The Resolution

Welcome back to our discussion on story structure. If you’re joining in for the first time, you can read about the first three parts here, here, and here. Now that you’re all caught up, let’s get to it.

Here we are at the resolution. The second plot point has happened and we’re rushing toward the finish line. Our hero must now step up and be heroic. No new information should enter the story after the second plot point. Our hero should have all the clues s/he needs now to solve the mystery/rescue the person in distress/get the bad guys/win the heart of their true love/save the world.

This is the thing: make sure your hero/heroine is the primary catalyst in the story’s resolution. Sure, there are exceptions to every rule, but you’ll find that if you give the readers what they crave, they’ll tend to do their part and recommend your book. Put your hero right in the middle of it all, not off to the side as some namby pamby wuss who doesn’t step up and earn their keep.

Can heroes die? Sure they can. It’s up to you whether your hero dies as s/he solves the major dilemma of the story and saves the town from being swept away when the dam bursts, or whatever the crisis is in your story. If your hero dies, make sure its because they saved others and that it has maximum impact on your readers. You don’t want a dry eye in the house. Your hero becomes the martyr in the last act, whether they die or not. They’re willing to die to reach their goal. Most of the time, they don’t… who wants to read a romance that ends with the couple torn apart by death, right? That’s where the willingness comes in handy.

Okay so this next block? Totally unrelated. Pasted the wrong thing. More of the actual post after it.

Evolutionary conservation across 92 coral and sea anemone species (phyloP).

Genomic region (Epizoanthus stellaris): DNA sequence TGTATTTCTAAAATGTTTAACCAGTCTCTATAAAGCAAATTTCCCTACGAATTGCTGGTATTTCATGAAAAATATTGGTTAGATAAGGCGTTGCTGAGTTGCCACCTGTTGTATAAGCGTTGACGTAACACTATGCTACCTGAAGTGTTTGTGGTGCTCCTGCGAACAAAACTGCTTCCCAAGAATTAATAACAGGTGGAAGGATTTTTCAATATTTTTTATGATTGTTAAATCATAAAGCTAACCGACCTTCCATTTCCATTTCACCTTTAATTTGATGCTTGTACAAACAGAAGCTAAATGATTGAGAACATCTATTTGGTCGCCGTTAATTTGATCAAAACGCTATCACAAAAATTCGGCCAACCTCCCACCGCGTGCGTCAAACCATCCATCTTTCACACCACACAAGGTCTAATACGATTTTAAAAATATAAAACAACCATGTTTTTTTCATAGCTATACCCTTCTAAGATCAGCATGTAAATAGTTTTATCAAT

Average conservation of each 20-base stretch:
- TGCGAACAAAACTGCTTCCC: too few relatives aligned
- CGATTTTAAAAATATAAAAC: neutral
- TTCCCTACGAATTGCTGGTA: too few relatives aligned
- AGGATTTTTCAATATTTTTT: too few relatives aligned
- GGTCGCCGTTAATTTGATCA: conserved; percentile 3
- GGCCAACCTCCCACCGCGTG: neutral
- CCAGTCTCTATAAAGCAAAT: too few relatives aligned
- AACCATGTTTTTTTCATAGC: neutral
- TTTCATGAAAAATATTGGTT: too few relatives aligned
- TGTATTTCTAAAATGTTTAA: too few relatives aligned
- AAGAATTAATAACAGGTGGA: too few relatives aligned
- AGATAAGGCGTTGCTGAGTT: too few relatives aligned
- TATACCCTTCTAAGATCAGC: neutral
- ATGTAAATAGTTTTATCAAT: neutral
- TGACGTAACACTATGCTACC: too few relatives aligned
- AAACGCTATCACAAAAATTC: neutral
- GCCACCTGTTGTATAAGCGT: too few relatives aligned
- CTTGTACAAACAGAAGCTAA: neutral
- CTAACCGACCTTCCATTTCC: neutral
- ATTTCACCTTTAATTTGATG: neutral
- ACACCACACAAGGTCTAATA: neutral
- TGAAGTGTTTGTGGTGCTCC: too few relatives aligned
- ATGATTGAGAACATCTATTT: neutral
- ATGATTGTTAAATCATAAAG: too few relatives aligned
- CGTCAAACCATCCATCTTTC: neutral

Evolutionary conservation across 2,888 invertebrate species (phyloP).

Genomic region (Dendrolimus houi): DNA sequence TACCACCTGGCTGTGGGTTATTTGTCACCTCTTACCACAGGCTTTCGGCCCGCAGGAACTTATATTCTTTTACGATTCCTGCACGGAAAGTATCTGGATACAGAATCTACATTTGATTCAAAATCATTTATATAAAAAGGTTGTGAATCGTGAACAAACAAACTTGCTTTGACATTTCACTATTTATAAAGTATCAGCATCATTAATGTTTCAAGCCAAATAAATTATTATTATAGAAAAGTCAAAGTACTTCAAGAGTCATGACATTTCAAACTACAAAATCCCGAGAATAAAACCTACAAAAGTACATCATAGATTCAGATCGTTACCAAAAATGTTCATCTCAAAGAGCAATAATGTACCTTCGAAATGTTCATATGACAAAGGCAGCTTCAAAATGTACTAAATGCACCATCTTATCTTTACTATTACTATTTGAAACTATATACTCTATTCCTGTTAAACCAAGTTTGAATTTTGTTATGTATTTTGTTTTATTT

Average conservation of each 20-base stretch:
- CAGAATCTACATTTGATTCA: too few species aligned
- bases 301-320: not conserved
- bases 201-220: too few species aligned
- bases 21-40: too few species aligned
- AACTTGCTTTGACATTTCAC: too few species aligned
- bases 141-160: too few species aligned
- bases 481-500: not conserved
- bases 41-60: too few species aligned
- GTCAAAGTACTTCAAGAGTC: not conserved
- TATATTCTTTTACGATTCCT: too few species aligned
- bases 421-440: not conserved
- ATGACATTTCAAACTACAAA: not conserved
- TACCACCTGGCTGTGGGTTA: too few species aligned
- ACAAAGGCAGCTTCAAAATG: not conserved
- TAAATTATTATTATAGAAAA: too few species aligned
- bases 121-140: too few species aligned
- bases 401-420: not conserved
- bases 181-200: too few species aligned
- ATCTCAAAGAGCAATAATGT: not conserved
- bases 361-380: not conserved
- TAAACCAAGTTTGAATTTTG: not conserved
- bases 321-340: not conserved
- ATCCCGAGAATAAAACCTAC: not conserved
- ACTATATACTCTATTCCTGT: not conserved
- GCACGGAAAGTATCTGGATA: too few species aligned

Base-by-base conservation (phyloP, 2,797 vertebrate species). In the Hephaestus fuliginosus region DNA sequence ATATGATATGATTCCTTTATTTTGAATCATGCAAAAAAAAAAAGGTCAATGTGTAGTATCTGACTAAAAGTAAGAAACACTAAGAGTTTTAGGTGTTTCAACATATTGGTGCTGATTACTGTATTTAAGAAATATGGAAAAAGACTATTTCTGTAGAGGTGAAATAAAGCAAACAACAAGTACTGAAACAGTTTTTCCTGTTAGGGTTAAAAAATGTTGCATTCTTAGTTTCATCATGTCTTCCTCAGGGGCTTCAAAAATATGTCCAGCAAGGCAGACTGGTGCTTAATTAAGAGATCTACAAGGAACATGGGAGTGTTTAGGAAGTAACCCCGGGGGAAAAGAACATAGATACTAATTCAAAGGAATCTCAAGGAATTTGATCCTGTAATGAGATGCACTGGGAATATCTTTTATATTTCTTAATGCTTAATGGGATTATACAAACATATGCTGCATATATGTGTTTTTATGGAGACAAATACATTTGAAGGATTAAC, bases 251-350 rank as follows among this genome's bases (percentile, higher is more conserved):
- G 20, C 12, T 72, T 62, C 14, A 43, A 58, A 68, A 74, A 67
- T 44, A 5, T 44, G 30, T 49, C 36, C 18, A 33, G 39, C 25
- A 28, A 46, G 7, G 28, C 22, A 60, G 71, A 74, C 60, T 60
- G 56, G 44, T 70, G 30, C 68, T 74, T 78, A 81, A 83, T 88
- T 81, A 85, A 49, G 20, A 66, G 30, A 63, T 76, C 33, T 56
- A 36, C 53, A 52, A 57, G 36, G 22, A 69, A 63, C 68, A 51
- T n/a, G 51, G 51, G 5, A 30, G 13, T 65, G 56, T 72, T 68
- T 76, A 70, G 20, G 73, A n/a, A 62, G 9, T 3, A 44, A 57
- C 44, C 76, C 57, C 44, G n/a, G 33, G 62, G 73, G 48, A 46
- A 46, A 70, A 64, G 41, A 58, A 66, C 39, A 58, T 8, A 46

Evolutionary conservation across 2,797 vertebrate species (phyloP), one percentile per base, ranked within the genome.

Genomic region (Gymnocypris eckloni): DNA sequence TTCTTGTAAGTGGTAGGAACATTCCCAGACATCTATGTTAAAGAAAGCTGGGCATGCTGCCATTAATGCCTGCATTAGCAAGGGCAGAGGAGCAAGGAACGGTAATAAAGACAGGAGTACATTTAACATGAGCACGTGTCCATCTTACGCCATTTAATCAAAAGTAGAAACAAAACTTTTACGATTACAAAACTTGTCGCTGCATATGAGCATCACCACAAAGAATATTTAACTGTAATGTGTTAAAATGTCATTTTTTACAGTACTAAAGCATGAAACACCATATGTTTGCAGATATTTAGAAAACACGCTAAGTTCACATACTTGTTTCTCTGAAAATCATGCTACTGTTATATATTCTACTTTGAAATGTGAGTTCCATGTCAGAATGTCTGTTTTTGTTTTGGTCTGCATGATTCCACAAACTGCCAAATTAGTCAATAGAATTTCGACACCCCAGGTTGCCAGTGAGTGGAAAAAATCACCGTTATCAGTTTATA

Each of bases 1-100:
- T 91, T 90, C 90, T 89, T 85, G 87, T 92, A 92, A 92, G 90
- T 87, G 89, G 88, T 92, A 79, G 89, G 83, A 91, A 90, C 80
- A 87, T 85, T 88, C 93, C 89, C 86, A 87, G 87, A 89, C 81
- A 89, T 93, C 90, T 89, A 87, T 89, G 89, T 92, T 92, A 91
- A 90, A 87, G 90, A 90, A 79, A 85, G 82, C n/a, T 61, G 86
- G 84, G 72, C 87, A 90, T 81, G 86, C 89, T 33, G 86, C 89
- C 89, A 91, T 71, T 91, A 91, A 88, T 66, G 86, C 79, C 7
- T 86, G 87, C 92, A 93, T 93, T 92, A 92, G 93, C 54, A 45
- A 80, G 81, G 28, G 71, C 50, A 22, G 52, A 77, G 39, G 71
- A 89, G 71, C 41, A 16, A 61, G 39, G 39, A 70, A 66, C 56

Let’s take one last look at Billie Jean. She faced her mysterious antagonist, put her life on the line, maybe even went to Egypt against his/her direct instructions to get to the bottom of things… and wins. How she does all that– well, I haven’t figured it all out yet. Billie Jean’s story may not really ever make it into a book, but as the protagonist, she can’t just sit on the sidelines and wait for some other person to save her. She has to step up and solve the riddles herself. After all, what would her inspiration, Indiana Jones, do?